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Administer with Sudo
Instead of using the root user, administering a system with sudo is safer. This will also log all commands run via sudo to /var/log/messages (can be changed with Sudo Logging). Sudo is installed by default. To enable sudo access for a user account, do the following.
Any user in the default 'users' group can run sudo if they know the root password. This will change later. Answer the password prompt with the root password.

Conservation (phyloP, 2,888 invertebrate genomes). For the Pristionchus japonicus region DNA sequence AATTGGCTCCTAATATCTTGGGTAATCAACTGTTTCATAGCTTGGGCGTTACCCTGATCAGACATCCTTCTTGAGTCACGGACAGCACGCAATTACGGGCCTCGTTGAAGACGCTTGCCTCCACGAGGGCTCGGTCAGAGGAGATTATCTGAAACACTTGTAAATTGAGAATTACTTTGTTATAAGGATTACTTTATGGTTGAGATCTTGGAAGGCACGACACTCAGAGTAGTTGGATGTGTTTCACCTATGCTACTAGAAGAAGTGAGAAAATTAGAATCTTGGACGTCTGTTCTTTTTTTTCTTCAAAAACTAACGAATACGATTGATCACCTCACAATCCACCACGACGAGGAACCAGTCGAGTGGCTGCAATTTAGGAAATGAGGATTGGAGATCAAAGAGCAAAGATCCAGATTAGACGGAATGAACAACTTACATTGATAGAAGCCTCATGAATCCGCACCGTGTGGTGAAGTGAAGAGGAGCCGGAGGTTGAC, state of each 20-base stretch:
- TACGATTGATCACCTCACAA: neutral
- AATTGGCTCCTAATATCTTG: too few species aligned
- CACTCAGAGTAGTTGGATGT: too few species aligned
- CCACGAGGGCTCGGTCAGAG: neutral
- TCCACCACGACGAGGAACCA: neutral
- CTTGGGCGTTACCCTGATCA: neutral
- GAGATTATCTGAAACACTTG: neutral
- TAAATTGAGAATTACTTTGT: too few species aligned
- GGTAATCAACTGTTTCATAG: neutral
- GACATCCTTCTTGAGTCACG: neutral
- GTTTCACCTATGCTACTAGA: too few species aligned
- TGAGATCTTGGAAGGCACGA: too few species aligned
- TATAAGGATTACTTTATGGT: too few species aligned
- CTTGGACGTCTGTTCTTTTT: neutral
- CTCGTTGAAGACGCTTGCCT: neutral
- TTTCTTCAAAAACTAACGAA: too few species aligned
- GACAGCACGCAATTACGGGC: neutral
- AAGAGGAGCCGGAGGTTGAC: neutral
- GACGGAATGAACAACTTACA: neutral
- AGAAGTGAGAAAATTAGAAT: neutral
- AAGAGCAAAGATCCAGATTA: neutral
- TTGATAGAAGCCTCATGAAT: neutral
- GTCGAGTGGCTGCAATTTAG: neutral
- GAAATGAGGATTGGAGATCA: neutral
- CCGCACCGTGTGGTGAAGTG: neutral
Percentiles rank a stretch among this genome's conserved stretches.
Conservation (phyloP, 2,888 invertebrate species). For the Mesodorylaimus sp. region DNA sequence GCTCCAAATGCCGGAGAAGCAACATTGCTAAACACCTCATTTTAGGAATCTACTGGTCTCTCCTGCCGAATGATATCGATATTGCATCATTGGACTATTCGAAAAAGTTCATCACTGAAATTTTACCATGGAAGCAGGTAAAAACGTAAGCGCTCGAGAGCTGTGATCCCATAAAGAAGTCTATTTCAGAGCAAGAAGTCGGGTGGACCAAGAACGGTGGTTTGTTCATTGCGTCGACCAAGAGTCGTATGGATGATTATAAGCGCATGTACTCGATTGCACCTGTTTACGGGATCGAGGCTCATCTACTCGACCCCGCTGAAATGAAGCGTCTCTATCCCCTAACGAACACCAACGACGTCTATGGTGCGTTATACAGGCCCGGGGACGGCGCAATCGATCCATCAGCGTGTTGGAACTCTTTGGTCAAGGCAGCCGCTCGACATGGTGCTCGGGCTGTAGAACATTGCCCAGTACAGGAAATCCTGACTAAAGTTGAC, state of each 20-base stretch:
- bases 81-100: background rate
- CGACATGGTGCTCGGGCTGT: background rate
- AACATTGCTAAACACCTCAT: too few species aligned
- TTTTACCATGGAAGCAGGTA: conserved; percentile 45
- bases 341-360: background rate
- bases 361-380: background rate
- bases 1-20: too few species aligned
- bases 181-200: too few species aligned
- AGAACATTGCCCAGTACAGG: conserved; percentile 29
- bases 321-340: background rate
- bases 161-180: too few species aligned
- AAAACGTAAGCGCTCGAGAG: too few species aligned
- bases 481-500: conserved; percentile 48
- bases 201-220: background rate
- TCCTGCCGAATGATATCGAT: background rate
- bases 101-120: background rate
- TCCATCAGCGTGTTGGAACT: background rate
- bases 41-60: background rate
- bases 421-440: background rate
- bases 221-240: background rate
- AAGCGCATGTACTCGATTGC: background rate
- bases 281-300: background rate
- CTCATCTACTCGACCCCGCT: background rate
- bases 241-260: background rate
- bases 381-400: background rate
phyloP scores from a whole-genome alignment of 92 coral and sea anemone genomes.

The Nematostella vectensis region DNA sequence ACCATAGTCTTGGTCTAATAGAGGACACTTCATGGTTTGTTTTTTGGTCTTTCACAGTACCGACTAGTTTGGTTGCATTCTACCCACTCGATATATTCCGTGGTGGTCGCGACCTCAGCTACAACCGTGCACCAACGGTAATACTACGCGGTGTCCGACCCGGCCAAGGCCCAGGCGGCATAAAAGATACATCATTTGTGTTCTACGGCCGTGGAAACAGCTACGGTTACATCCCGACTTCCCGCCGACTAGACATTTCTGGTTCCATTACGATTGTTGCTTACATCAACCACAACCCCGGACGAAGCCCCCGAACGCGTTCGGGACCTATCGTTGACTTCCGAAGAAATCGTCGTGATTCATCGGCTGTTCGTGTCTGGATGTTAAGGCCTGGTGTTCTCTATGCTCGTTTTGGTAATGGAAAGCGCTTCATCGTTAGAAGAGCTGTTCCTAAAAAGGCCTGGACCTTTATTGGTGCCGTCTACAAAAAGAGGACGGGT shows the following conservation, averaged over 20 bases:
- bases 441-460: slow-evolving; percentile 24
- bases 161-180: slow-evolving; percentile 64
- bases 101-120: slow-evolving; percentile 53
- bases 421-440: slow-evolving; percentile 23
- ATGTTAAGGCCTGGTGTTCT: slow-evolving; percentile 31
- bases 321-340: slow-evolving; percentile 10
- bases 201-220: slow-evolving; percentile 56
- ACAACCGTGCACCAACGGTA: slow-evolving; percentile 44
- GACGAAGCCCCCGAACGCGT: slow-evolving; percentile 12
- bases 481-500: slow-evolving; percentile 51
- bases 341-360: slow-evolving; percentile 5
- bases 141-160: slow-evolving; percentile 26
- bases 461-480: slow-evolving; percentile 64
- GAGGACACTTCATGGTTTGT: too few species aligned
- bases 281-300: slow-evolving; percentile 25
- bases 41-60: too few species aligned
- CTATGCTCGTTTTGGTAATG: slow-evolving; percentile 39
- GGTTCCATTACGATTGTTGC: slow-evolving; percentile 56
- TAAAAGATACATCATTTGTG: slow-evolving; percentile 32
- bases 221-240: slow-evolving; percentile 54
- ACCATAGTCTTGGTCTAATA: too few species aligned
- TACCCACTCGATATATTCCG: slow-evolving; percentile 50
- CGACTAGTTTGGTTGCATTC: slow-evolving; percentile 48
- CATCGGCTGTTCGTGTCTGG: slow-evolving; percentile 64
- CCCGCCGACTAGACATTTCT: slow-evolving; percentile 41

Find the entry for %wheel. This is the wheel group. The '%' tells sudo to match vs a group name in /etc/groups. Uncomment the line.
%wheel ALL=(ALL) ALL
Save and exit with :wq
Add the desired username to the wheel group.
sudo /usr/sbin/usermod -G wheel username
Edit the sudoers file again. This time remove the ability for every user to run sudo. Comment out these lines, save and exit.
#Defaults targetpw # ask for the password of the target user i.e. root #%users ALL=(ALL) ALL # WARNING! Only use this together with 'Defaults targetpw'!
Now when running sudo, use username's login password instead of the root password.